However, if the young woman with the perfect form was educated as to the reaction of city folk in Holland to her dress, then what? She might laugh at the silliness of the Western system of modesty. Maybe she's think, "Good, they can see real beauty"? Or, perhaps she'd demand money for the shot! Would she refuse the picture? I doubt it as she is proud of her looks. That's the whole point. She has gone to a great effort to look beautiful.

Still, I had that nagging feeling of exploitation and that's why I also showed the Luminous-Landscape full version.

Asher
 

fahim mohammed

Active member
Then the photographer should show it to the audience where it is considered normal.

I am sure the ' villagers ' there would not mind.

Why is it considered offensive to show pictures of the dead and dying war victims on certain
Western TV?

Whiy is it considered to ban cigarette ads on TV in one country, knowing full well its harmful effects
to allow the same companies to advertise in other countries?

Why is there a PG rating on TV and movie shows. Men and women are naked in some tribal societies, they would consider it normal. Why not allow children to be shown those scenes on TV.

Narcotics are a way of life in certain societies. They would consider banning them in other societies as ridiculous.

Asher, leaving specific examples aside, we generally consider some issues as applying to all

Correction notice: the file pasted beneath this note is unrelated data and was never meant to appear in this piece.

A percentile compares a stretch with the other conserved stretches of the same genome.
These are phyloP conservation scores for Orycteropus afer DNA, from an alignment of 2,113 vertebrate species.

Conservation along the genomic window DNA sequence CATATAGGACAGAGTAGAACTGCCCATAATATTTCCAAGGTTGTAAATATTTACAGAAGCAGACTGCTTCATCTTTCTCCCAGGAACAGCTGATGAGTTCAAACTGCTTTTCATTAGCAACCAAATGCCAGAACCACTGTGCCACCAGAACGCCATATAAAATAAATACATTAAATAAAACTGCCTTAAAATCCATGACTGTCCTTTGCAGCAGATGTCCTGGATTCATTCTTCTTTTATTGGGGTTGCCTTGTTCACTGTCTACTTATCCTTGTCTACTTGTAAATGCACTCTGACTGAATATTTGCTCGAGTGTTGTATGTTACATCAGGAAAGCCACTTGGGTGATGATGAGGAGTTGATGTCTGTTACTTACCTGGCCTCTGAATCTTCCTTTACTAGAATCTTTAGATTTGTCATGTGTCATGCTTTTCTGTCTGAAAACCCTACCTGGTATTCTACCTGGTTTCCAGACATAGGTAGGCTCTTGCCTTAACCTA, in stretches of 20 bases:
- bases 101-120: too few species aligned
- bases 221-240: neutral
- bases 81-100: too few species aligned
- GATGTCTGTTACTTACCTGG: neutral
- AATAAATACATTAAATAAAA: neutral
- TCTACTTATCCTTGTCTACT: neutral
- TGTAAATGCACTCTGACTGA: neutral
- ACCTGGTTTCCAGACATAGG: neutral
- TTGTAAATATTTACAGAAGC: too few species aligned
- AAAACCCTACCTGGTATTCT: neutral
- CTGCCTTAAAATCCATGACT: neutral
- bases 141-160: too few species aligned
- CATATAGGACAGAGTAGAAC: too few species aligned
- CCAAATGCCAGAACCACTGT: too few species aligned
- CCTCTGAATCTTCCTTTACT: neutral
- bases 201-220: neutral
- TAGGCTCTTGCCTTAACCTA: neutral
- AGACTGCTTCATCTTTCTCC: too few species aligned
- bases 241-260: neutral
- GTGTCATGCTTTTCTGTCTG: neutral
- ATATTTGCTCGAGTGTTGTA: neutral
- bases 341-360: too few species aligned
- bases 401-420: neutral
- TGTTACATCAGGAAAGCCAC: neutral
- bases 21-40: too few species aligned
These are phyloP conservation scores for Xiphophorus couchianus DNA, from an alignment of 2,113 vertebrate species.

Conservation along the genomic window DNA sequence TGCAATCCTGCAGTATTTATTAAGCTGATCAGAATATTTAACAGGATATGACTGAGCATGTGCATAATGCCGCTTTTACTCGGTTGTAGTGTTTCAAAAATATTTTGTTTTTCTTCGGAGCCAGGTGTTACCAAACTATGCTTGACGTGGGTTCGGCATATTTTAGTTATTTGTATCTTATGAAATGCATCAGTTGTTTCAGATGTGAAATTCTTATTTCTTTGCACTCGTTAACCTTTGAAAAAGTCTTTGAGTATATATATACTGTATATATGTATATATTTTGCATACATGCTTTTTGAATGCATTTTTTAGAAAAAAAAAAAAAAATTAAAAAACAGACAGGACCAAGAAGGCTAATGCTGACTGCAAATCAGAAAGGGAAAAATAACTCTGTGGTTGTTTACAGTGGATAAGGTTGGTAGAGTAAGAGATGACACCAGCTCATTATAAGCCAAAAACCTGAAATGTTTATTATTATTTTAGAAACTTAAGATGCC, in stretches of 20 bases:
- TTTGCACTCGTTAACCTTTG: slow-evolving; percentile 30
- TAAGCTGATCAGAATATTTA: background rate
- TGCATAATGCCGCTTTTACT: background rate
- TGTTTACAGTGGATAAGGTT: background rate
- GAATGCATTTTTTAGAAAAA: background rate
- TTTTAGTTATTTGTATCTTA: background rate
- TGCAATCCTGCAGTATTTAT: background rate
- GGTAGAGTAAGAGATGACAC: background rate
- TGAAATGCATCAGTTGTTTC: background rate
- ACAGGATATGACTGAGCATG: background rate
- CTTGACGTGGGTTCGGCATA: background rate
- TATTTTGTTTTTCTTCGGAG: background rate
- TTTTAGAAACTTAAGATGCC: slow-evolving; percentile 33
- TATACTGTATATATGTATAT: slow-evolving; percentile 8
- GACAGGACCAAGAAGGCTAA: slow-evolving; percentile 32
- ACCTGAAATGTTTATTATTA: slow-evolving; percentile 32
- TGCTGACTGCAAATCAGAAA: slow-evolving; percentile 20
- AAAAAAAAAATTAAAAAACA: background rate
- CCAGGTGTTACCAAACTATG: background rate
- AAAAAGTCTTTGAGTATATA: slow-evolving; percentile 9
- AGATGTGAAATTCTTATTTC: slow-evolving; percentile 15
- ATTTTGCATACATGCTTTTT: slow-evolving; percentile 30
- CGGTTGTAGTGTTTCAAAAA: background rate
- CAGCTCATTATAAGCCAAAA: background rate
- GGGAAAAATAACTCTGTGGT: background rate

' civilized ' societies. I use this term very guardedly.

You, it seems, are trying to justify a photographer, who evidently wants to celebrate the dignity
of a culture in this manner.

It might meet with your approval. It does not meet with mine. Nothing wrong in us disagreeing.

I have shown you how I would show a culture and its practices with respect and dignity.

The photographer obviously does not. Fine.

Since you have referred to LL at least twice, I must comment. Mr. MR caused a lot of conterversy
when he published a ' snapshot ' of an underage Brazilian girl. He did not find it wrong. Others did.

And what does the photographer know about Eithiopia. Ask us. Ayesha and me can tell you about
the dignity of its people and its culture.
 

Asher Kelman

OPF Owner/Editor-in-Chief
Precisely! That's why went to the extra effort of showing both pictures! I did write, "Is there a tad of exploitation here" but didn't want to force that conclusion on anyone so removed that editorial comment.

.....It became like the eyes or hands, either young or with sun-damaged or aging skin.